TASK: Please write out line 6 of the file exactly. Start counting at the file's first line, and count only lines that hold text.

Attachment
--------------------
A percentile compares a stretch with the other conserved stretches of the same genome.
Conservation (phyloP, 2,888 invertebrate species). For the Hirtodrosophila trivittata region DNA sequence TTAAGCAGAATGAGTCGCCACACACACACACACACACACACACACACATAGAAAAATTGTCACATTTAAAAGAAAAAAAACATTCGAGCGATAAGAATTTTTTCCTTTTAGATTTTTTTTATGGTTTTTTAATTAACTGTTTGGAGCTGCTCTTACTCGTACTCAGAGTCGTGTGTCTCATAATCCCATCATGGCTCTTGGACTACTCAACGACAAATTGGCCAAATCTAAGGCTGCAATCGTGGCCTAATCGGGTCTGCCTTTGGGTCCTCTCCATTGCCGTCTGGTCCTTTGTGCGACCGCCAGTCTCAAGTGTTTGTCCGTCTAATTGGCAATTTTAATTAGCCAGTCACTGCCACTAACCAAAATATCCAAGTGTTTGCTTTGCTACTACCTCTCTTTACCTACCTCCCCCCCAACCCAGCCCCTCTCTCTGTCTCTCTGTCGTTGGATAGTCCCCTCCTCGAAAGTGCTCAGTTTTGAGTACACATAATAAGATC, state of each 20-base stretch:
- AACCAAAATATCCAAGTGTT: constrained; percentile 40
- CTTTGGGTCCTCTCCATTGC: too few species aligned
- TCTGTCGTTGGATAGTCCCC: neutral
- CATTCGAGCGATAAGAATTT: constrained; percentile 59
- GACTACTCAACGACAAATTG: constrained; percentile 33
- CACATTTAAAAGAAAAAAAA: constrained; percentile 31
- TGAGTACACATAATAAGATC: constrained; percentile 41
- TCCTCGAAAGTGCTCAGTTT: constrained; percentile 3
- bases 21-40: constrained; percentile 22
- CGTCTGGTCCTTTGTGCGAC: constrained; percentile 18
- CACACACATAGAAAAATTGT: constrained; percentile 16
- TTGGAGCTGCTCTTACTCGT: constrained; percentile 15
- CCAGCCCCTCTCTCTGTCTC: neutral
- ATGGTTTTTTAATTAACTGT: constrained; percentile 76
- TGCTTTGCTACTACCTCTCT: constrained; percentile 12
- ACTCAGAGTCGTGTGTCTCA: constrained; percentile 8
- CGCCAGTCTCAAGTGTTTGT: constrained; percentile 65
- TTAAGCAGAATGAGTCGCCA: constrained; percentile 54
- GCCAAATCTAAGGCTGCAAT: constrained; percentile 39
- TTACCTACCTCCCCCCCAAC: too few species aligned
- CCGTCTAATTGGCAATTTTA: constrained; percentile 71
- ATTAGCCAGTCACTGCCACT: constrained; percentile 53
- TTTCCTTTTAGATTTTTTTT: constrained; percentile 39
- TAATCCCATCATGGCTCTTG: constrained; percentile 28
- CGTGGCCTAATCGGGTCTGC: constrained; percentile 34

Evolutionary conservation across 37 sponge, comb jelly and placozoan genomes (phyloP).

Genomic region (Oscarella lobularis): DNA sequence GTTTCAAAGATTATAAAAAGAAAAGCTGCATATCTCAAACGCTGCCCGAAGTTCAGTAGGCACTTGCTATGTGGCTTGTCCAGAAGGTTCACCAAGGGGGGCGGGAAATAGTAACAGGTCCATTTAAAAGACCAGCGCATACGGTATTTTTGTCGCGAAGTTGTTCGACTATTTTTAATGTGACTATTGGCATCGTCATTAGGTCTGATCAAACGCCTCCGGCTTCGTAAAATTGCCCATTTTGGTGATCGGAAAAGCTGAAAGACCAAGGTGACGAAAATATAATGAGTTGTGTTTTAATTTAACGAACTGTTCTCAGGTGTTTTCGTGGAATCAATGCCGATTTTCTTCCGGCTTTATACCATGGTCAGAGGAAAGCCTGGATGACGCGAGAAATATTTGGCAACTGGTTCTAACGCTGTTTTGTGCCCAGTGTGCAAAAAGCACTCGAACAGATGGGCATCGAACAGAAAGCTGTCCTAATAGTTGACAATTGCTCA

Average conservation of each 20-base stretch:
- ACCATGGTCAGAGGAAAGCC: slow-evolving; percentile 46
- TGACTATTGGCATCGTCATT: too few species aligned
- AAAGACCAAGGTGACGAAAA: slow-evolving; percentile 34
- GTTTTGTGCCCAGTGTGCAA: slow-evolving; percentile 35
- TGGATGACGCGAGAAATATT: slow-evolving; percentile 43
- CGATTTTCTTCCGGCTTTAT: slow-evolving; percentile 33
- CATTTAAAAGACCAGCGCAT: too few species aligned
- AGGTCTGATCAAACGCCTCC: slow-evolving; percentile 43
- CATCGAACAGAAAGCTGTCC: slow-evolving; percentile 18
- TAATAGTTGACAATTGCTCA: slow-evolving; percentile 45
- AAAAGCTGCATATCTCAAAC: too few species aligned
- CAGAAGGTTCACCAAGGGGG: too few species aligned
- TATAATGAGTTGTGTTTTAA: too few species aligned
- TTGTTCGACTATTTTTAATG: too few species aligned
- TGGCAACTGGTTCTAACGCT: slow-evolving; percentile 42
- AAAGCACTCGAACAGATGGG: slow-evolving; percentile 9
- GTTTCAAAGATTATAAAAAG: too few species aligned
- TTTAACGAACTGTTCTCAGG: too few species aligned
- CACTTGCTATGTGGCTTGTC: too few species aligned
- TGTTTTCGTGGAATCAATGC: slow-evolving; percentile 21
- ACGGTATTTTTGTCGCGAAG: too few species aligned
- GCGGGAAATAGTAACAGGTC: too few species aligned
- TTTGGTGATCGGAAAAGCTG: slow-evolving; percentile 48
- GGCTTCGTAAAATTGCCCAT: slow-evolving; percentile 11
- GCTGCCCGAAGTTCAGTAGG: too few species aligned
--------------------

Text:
- CATTCGAGCGATAAGAATTT: constrained; percentile 59